Evidence-based guidelines for diabetes care emphasize the importance of both initial diabetes self-management education and on-going diabetes self-management support (DSMS). However, effective strategies for maintaining DSMS programs have not been identified, and the service is poorly reimbursed by insurers. African-American patients are at particularly high risk for poor diabetes outcomes, and African-American churches are a potentially effective venue for delivering DSMS.
In this study funded by the National Institutes of Diabetes, Digestive, and Kidney Diseases, CMCD affiliated investigator Gretchen Piatt, MPH, PhD, and colleagues are evaluating the effectiveness of three DSMS approaches compared to enhanced usual care within the context of churches. Twenty-one churches in metro-Detroit will be randomized to either DSMS delivered by a Peer Coach, DSMS delivered by the Parish Nurse, or DSMS delivered by a combination of both types of educators. Following DSMS, all participants and churches will transition into a period of on-going support to evaluate if participants, parish nurses, and peer leaders sustain self-management efforts by capitalizing on the church’s infrastructure. The study will provide important information about how best to sustain diabetes self-management support in underserved communities.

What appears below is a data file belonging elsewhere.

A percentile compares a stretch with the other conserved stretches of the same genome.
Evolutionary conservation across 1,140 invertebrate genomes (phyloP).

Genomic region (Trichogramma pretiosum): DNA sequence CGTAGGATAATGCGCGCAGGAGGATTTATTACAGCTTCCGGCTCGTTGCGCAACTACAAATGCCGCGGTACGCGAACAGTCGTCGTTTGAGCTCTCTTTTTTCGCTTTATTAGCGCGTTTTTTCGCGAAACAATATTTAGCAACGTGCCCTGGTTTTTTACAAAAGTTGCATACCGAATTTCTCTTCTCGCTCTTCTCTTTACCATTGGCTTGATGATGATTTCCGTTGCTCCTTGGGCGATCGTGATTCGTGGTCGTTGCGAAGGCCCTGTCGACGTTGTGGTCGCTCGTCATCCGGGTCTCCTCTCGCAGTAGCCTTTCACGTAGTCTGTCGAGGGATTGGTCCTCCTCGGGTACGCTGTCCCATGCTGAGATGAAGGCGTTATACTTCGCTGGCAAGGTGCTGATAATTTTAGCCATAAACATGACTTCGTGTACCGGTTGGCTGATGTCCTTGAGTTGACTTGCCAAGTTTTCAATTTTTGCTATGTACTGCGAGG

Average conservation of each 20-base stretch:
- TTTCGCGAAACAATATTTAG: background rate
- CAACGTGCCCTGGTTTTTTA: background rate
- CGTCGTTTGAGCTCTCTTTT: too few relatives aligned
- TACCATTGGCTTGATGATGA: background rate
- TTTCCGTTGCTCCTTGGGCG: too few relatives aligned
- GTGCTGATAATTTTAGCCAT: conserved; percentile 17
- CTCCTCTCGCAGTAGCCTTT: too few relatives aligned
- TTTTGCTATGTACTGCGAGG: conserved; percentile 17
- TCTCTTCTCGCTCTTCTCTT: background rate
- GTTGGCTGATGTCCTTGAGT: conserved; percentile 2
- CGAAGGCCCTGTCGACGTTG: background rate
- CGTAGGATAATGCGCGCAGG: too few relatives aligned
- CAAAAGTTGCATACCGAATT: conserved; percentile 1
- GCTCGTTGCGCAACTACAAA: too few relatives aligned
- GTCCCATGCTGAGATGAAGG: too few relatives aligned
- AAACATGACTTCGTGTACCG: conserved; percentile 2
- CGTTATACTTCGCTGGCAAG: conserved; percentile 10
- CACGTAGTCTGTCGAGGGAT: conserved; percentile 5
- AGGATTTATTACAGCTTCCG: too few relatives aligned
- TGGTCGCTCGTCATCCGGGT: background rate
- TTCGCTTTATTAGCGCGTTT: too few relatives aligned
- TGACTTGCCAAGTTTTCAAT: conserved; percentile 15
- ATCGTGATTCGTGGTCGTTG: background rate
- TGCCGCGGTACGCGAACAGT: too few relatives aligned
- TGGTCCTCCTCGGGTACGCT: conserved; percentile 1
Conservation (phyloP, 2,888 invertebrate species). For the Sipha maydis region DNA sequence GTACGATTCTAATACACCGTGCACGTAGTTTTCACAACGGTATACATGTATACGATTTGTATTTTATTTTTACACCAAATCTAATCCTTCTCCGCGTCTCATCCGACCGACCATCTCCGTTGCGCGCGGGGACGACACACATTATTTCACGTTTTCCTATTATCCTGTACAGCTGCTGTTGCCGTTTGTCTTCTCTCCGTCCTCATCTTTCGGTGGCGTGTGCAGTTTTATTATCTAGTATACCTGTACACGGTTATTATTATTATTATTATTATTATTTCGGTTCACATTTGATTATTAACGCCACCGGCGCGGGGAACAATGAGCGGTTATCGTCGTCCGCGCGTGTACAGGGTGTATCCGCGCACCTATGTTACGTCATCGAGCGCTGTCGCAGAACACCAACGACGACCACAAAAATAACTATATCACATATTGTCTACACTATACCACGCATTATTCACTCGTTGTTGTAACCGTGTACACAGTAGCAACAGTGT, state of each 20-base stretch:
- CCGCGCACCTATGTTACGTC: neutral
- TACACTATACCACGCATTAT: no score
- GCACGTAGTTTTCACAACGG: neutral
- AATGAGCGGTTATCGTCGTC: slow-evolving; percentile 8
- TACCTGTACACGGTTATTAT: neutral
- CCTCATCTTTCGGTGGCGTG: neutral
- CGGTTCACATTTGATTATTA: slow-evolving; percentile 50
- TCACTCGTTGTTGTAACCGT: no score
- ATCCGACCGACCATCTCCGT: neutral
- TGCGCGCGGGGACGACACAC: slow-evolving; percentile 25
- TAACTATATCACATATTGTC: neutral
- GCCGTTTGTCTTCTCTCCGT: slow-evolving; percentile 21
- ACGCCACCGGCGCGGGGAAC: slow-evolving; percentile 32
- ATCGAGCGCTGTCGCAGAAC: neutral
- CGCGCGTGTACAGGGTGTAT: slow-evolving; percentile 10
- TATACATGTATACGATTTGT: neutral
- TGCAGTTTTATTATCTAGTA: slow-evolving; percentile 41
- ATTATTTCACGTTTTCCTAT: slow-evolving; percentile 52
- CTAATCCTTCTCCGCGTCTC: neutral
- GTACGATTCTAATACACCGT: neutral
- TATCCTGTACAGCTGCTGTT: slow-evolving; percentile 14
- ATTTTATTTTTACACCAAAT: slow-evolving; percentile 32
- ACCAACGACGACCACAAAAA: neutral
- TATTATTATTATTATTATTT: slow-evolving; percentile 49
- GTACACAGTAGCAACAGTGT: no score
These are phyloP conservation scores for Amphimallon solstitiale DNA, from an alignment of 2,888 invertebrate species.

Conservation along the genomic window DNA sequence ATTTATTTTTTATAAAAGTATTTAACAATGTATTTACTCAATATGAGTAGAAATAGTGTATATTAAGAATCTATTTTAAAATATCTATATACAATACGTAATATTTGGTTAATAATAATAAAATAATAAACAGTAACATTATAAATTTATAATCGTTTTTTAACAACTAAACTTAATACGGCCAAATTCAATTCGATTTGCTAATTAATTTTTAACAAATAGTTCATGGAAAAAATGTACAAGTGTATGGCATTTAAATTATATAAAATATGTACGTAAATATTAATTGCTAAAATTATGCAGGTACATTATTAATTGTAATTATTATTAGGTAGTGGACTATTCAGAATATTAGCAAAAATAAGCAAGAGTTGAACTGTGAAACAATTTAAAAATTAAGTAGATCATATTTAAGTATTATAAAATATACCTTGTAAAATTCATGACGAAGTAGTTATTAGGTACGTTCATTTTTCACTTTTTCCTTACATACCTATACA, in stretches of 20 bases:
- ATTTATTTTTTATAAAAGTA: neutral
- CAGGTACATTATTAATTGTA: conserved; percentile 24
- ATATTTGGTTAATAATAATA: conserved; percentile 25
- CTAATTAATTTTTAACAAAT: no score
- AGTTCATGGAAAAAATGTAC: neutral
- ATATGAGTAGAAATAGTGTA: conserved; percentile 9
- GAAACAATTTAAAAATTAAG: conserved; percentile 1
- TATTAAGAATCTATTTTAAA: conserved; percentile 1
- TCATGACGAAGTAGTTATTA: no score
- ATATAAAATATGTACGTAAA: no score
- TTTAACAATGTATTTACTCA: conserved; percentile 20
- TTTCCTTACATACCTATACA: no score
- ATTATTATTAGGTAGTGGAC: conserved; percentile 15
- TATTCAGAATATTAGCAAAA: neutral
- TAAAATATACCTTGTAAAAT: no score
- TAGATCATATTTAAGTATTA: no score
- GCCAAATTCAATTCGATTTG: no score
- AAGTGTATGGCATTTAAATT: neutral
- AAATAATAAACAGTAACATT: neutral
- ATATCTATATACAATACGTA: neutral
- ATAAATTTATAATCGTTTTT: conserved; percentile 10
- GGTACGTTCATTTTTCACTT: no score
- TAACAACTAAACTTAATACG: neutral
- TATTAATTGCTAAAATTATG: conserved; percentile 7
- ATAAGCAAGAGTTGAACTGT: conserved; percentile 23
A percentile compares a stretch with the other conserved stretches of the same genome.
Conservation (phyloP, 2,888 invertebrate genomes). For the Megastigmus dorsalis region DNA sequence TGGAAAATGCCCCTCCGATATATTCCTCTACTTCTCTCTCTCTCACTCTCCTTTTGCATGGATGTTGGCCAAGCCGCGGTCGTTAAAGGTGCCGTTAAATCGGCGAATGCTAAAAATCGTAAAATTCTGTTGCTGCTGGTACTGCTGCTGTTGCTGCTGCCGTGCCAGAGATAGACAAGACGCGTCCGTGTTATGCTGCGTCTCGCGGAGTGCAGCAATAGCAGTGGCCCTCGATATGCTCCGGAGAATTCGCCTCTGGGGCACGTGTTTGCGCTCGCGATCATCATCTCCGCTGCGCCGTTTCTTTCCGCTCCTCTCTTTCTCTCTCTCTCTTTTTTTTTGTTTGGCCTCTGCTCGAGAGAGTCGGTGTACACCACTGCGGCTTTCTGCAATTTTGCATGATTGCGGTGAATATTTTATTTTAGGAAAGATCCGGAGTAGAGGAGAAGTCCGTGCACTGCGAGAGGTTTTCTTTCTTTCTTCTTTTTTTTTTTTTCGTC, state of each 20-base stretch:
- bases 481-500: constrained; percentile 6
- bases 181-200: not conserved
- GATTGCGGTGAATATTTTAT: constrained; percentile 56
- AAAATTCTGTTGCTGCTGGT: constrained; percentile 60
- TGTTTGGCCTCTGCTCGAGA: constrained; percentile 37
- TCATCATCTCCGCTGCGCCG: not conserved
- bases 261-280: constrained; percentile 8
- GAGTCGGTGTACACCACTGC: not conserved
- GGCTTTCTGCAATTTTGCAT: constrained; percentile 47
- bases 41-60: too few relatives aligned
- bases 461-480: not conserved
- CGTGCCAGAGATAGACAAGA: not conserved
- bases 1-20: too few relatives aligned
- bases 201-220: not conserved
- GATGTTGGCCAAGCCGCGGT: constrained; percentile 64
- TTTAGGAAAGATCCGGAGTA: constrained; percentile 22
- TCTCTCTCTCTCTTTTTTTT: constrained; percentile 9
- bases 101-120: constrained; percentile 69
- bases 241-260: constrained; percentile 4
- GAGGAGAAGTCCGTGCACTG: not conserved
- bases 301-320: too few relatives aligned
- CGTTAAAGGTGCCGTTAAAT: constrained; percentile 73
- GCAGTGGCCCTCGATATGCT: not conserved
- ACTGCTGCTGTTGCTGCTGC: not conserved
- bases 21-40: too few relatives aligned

For more information contact Dr. Gretchen Piatt at firstname.lastname@example.org.